States like my own state of Ohio that assign letter grades (A-F) to schools and school districts base these rankings pretty much on the standardized test scores of the students. Test scores—with high school graduation rates sometimes added to the algorithm that determines the grade—are understood as the way to measure school quality. The “A” school is the one with high test scores and the “F” school is the one with the low test scores.
Every time the Plain Dealer publishes the list of school district grades, I wonder how readers just swallow the story as though it is the gospel truth. The “A” districts are, after all, concentrated in the wealthy exurbs. The “F” districts are the Cleveland City Schools and a handful of inner ring suburban school districts. And, like other states, Ohio uses the same metrics for grading its school teachers. The metric we have chosen encourages us to believe that good teachers cluster in rich school districts and bad teachers cluster in poor school districts. We are told by the “school reformers” that if we just got rid of the bad teachers, test scores everywhere would rise.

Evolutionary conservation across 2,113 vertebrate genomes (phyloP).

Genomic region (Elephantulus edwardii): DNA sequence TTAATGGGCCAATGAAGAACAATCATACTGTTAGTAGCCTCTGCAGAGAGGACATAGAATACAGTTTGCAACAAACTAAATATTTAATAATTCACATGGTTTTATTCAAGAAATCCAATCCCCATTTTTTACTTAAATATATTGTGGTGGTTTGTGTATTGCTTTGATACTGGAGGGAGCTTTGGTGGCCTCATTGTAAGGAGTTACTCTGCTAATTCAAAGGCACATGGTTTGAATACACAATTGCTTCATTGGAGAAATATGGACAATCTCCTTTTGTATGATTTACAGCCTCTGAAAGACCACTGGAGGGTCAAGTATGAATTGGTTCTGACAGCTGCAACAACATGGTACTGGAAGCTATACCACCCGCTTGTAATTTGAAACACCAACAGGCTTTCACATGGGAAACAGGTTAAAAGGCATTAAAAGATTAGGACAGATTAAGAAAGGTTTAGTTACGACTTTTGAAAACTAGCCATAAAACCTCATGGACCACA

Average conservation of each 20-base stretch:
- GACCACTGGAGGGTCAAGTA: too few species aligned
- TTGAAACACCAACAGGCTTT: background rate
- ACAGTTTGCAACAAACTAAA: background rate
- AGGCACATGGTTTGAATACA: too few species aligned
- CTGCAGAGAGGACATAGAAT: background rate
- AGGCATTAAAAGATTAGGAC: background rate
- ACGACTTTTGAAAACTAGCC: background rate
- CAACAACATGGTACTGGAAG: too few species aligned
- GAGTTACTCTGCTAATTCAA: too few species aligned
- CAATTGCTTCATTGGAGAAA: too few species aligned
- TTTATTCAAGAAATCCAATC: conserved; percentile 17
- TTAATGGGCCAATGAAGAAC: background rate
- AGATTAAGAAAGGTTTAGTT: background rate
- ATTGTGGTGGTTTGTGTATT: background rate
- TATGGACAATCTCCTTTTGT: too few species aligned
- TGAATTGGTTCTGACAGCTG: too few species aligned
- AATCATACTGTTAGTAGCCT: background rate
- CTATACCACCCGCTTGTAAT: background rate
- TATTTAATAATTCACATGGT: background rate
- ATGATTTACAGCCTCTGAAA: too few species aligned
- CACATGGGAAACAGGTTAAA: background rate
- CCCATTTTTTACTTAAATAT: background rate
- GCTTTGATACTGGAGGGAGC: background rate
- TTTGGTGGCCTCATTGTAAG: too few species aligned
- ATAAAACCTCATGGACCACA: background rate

What all this is doing across the metropolitan areas that have adopted the A-F grades (a policy recommended, by the way, by Jeb Bush’s Foundation for Excellence in Education and piloted in Florida when Jeb Bush was the governor there) is exacerbating segregation by economics and also by race. Here is what Richard Rothstein told the audience when he spoke at the Cleveland City Club in February: “These rating systems really just describe the social class of the students in the schools. And the high ratings don’t necessarily mean they’re better schools. Many of these schools that are rated ‘A’ because they happen to have a lot of middle class children with highly educated parents may add less value to their students than schools rated ‘F’…. Those ‘F’ schools may actually be better schools in terms of what they add to students than ‘A’ schools, but most people don’t understand that. And so if you label schools with ‘A-F’ ratings, people who attend a ‘C’ school, which may be integrated, are going to want to move their children to an ‘A’ school. This will increase the segregation of schools by convincing people that these ‘A-F’ ratings accurately reflect the quality of the school.”